I could wish the plot were a little less predictable, on both a volume-by-volume and an overall level, but by the time we get to book five the predictability has settled down into the kind of thing where you know pretty much what has to happen, but not how, and not necessarily why, and the details turn out to be fascinating. These are not spectacular books, but they are pleasant and down-to-earth and charming and comforting and should be read by persons who also like the Amelia Peabody series.
sovay: (Rotwang)
[personal profile] spatch sent me this tweet from the artist of My Life as a Background Slytherin which basically describes my relationship to the news at the moment. I have nevetheless a couple of items that I like:

DNA analysis of horse sacrifices from Scythian burial mounds proves that in addition to being serious riders, archers, metalworkers and tattoo artists, the Scythians were serious horse breeders. "Many, although not all, of the horses possessed genes associated with racing speed that are found in today's thoroughbreds. The genes also showed a variety of colorings—cream, black, spotted, bay and chestnut." It is notable that the Scythian horses were not at all inbred; somehow despite reading an inordinate amount of Marguerite Henry as a child, I had missed the degree to which modern horses are. I look forward to the follow-up paper on genetic diversity.

DNA analysis of bone and teeth fragments from the disastrous Franklin expedition suggests that some of the crew of HMS Erebus and HMS Terror were genetically female, "which is surprising since the crew was reported as all male." They might still have been, of course, however they were assigned at birth. Or they might not. Either way, I wish I knew those stories. With any luck, someone will work to write them.

So, yeah. Science.

I spent most of the afternoon cleaning the apartment, in which endeavor I was joined by Rob. For one brief shining moment, not everything is covered in cat hair. (Hestia and Autolycus are already doing their best to reassert the status quo.) We got out of the house in the evening, walked to Davis, had dinner at Punjabi Grill, ran errands, walked circuitously home. I ate ice cream. I am thinking of watching a movie. The fact that I am not already collapsed and/or asleep suggests I might be getting better. Fingers crossed!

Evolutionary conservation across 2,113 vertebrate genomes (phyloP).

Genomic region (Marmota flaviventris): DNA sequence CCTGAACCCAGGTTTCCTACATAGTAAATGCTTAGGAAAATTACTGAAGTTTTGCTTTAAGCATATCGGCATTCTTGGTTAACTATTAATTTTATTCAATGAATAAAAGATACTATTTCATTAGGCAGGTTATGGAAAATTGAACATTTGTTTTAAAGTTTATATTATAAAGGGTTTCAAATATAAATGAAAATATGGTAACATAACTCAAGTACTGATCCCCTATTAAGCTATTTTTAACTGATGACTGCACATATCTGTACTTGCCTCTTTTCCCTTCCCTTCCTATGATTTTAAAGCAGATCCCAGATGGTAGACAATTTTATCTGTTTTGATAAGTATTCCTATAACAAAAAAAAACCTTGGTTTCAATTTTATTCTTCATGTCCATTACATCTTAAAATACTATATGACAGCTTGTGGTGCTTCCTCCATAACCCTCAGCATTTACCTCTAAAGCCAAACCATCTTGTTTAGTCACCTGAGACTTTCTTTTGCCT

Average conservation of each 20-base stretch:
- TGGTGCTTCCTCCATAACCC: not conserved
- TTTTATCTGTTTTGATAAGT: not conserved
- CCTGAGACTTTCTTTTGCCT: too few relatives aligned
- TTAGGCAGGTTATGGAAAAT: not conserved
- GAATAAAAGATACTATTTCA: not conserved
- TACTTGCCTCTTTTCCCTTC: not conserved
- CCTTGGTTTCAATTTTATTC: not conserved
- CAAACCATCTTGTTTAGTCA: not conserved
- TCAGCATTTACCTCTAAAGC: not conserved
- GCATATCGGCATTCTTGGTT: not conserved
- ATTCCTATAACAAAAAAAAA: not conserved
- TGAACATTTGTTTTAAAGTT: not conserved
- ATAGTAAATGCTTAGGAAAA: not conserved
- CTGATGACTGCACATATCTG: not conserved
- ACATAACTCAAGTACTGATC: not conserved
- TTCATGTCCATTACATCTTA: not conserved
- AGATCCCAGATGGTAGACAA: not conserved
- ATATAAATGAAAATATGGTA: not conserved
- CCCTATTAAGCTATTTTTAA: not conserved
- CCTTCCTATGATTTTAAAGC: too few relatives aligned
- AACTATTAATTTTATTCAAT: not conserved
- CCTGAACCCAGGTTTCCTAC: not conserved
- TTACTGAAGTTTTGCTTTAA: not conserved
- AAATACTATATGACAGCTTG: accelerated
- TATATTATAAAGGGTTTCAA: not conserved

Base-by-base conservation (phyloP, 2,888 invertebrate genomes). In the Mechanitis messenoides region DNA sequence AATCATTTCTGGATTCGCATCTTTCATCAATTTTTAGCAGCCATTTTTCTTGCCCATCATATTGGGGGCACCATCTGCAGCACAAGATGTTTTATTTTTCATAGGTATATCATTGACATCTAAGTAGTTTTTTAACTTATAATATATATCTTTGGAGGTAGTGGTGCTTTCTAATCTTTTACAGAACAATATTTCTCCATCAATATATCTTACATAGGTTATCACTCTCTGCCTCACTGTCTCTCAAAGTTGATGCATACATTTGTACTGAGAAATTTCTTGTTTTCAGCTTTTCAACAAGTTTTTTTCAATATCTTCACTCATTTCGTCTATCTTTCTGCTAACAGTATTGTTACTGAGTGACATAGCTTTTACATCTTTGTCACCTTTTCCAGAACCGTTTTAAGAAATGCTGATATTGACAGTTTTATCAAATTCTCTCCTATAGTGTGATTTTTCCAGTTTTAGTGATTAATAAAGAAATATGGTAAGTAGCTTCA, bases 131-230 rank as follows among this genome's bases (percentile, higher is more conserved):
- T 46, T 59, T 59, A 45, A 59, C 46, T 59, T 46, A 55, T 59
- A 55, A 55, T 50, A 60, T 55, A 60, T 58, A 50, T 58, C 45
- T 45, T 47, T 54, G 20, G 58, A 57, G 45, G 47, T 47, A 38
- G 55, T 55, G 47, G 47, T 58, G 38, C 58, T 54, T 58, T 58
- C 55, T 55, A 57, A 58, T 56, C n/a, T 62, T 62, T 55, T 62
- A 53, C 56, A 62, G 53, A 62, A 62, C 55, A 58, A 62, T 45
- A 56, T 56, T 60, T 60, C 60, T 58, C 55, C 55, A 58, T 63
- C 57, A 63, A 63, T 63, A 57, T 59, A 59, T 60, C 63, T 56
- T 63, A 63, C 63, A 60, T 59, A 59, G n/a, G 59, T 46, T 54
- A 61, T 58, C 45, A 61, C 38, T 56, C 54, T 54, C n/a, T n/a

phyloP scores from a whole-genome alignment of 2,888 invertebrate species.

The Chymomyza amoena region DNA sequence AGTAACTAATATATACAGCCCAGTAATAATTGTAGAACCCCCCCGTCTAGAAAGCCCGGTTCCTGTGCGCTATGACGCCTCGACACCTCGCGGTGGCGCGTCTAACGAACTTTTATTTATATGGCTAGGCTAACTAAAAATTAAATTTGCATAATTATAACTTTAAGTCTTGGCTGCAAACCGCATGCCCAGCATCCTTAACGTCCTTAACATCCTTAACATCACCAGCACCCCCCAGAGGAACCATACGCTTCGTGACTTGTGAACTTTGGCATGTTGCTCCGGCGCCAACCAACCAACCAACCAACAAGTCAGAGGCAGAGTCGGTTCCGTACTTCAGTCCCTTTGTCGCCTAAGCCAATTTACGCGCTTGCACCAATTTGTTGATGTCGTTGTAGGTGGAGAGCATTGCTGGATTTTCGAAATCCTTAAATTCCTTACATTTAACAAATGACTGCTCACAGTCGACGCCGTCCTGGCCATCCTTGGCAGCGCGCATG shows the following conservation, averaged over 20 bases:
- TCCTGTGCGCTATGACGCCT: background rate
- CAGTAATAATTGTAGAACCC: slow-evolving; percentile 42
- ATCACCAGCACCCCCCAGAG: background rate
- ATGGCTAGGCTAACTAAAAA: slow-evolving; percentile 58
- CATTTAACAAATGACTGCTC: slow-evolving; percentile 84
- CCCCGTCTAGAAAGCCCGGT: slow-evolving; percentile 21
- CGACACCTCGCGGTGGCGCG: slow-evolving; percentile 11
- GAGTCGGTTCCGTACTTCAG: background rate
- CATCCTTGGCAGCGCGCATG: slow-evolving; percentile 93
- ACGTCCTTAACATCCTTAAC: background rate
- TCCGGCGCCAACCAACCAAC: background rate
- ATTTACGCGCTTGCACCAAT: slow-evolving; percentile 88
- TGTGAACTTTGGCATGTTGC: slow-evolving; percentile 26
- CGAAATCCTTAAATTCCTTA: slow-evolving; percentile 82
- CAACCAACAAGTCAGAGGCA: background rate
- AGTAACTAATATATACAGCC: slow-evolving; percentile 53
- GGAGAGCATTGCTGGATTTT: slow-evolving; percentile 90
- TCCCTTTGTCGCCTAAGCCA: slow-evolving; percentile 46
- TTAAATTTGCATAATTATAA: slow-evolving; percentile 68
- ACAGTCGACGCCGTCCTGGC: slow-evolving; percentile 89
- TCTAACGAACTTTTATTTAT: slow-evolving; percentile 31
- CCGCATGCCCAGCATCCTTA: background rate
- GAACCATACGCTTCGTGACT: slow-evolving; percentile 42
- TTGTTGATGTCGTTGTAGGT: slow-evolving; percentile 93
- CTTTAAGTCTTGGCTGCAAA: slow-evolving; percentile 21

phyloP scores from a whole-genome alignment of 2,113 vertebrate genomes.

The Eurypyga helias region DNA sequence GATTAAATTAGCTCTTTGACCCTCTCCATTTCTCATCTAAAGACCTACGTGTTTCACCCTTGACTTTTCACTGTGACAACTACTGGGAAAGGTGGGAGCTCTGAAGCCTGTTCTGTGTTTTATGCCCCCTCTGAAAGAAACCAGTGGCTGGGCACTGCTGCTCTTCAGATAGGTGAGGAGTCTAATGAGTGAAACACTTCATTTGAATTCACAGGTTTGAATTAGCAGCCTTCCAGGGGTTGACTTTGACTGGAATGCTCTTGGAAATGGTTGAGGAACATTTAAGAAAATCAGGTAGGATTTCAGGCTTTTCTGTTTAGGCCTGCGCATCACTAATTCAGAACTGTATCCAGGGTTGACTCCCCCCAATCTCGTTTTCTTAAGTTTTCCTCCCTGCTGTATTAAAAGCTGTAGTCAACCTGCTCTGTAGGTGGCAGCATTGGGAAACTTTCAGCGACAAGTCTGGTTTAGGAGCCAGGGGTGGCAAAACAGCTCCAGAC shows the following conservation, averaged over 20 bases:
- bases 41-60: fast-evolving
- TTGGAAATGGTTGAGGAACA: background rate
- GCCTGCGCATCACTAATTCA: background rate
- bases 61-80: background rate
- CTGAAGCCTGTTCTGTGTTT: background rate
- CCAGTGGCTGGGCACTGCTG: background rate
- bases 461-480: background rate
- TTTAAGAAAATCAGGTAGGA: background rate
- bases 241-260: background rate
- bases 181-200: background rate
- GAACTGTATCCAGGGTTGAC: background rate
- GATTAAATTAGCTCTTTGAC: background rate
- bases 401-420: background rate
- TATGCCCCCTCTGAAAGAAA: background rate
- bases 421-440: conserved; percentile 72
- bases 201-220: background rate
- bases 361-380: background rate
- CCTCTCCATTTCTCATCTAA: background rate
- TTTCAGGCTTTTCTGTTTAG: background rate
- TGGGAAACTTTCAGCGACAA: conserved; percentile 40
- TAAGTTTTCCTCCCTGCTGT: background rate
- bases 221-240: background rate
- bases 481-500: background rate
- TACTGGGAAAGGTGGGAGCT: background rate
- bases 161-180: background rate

27 April 2017 22:54
yhlee: Avatar: The Last Airbender: "fight like a girl" (A:tLA fight like a girl)
Joe and I did not realize that the anime Fate/Zero was a prequel to Fate/stay night, thus leading to a brief WTF??? when we hit the ending of the former. Can anyone who's familiar with both tell us without being too spoilery, in general terms, whether Fate/stay night is as, um, traumatic and Nightmare Fuel-laden as Fate/Zero?

P.S. We also did not realize it was an Urobutcher show when we completely randomly picked it to watch. HA HA HA HA HA the more fool us.
hrj: (Mother of Souls)
 So here's the thing: I can't be the only author who had a book released in November (or December, or January...) who felt too gobsmacked by political events to feel comfortable going all out on book promotion. (Heck, it took me most of November to get out of panic attack mode.) So I'm giving myself permission to do a 6-month anniversary book release re-boot. And to feel a bit less self-conscious about it, I'm going to make a general offer. If you had a book released last November, hit me up with the basic info about it and I'll pick one or two book every day in May to cross-promote along with my own. If anyone else wants to joint the bandwagon, be my guest! Comment here, or e-mail me or tweet me or whatever works for you.
27 April 2017 13:56 - Hearthammer
ceciliatan: (darons guitar)

Mirrored from the latest entry in Daron's Guitar Chronicles.

Ziggy got up on the stage and clapped his hands for attention–a move that by then I realized he’d picked up from Josie, who’d no doubt learned it from some other dance teacher or choreographer or theater person, carrying on back through generations. Anyway, it worked.